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Inspect all product shipments and report any damages or shortages. Inspect all cartons and note any damage or possible concealed damage on the freight bill prior to signing forreceipt of or receiving the products. Should the product shipment be signed for and no notes are made indicating any possible or real damages, then the consumer of the product(s) becomes the legal owner of the merchandise and ?*?*?*?.com, the seller, can no longer file a damage claim with the freight carrier and therefore any damage(s) would be yours to claim with the freight carrier, should any be realized. Should product shipment damage(s) be noted on the freight bill, be certain the delivery driver signs the same receipt you do and you retain a copy of the signed documentation for your records. ?*?*?*?' responsibility with respect to shipments made by common carrier ends withthe issues of the bill of lading.
dpd1, if you were our customer and we've had your feedback on product shipment damage; we most certainly would have addressed it.
Concerning, the $30 damaged product, we would probably comp you in some fashion so as not to risk losing your future business.
The guy actually asked me to send it back to them. I'm like... Uh, really? It will cost more to ship than they're worth.
Yeah, again we don't do stuff like that.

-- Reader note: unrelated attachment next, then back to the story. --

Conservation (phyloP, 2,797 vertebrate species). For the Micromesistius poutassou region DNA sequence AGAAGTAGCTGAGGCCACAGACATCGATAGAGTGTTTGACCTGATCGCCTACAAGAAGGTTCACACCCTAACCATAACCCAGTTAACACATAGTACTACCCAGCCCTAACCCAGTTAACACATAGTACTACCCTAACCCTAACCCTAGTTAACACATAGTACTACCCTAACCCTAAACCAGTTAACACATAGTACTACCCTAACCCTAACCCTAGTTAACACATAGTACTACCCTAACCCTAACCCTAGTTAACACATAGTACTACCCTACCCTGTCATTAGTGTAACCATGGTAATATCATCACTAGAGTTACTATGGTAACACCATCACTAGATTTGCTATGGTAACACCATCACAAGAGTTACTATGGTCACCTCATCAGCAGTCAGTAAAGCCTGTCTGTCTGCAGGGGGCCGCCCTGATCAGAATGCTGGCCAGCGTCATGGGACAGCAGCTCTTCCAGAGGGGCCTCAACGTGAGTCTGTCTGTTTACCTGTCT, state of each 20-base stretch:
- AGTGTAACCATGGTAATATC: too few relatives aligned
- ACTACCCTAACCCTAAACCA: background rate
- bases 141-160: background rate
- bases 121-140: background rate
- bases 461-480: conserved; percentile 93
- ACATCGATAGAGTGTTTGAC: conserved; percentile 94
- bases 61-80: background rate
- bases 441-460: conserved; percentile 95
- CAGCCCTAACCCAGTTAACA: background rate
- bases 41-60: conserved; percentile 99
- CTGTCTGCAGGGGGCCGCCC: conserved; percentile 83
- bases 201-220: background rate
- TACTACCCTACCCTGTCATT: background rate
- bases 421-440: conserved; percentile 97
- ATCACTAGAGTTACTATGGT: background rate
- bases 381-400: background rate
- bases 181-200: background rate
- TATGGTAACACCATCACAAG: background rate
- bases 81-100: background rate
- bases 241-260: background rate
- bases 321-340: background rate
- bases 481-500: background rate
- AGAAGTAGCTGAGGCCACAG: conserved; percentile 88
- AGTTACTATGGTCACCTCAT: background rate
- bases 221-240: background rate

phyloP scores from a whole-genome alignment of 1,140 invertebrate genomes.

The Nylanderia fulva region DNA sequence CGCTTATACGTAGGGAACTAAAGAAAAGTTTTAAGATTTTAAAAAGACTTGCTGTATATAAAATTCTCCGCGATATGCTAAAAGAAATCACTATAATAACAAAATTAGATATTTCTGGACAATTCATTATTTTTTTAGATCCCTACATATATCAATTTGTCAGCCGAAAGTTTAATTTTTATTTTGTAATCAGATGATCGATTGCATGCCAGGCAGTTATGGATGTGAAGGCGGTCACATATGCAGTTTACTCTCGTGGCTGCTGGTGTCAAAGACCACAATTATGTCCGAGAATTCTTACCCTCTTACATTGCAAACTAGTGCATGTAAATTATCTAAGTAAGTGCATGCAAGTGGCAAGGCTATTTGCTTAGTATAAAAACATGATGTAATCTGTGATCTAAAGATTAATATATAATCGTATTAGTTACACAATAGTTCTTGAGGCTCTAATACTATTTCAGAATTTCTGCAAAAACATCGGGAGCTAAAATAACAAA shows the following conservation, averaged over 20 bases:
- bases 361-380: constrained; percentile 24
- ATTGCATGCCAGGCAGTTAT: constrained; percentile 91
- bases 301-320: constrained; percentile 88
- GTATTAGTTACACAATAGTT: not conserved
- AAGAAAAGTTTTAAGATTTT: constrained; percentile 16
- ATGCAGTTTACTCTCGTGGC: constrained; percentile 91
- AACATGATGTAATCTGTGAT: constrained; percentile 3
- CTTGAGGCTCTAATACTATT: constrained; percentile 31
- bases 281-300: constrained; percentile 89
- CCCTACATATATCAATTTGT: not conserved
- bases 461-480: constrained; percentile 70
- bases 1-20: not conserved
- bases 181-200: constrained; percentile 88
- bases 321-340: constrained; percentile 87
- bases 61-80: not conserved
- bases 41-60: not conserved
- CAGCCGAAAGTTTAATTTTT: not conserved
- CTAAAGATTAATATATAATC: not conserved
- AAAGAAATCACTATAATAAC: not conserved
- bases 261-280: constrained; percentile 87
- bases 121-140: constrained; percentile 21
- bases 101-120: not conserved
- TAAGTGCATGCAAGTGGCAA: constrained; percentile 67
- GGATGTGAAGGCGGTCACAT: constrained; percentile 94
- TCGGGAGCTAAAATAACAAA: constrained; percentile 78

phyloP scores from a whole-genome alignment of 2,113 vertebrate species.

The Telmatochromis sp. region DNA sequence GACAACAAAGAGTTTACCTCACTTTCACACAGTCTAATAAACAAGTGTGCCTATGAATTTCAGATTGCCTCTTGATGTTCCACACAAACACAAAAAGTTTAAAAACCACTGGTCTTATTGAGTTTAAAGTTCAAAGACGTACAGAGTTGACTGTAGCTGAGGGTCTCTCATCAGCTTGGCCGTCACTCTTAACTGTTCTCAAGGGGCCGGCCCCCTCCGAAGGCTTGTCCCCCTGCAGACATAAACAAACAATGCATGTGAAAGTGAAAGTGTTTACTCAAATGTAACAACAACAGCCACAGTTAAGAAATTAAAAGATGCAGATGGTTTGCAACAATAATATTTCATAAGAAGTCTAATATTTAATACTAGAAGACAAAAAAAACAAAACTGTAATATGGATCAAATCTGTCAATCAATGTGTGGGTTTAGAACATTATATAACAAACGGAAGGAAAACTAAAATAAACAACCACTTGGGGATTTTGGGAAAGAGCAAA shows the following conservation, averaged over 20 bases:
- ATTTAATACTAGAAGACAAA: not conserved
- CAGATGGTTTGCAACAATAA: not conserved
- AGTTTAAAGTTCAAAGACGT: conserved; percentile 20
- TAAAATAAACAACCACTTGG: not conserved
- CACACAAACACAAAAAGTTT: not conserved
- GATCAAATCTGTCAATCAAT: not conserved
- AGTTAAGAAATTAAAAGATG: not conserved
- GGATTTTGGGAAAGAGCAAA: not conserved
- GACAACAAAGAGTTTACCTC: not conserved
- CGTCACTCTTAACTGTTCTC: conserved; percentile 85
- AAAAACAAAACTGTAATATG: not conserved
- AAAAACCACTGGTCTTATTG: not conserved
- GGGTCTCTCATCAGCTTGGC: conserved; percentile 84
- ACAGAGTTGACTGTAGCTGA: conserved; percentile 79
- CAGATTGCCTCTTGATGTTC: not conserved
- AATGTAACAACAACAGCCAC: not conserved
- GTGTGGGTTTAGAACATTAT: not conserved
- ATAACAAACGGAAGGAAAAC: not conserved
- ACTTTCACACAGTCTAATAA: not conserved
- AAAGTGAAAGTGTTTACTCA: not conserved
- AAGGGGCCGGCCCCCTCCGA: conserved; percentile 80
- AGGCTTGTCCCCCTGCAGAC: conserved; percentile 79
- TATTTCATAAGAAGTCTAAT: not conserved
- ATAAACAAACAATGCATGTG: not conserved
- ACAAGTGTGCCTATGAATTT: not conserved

We ship our orders through a wholesale distributor and our agreement with them, when it comes to some damaged goods is that if it's going to cost more to get it back to us, then they can keep the damaged item and we'll still send the replacement at N/C.
But I understand why some BIG companies may do that because if they do that for all of their 1000's of customers, then it will effect the bottom line. Not that it doesn't for a small business too, but I think we've got a lot more flexibility to do the right thing for the customer every time, while maintaining profitability.
But if I did, I'd probably expect them to pay, as they didn't pay for insurance, so it was a risk we both took.
We are located in the US, and we feel that the customer is always entitled to receive their shipment in an undamaged condition.
The shipping method used by the merchant is up to the merchant; UPS, USPS, armored car, etc. But the customer is *always* entitled to receive a pristine shipment.
If the shipment is damaged, it's the merchant's problem to fix, not the customer who "took a risk" by not opting for "insurance" (which the merchant may-or-may-not even purchase).
If the payment method was a credit card, the customer has rights, and all credit card companies would approve a chargeback in a heartbeat, based on a merchants' defense that the customer took a risk, and received damaged goods.
I re-read your post, and am sure I didn't misquote it. Thanks.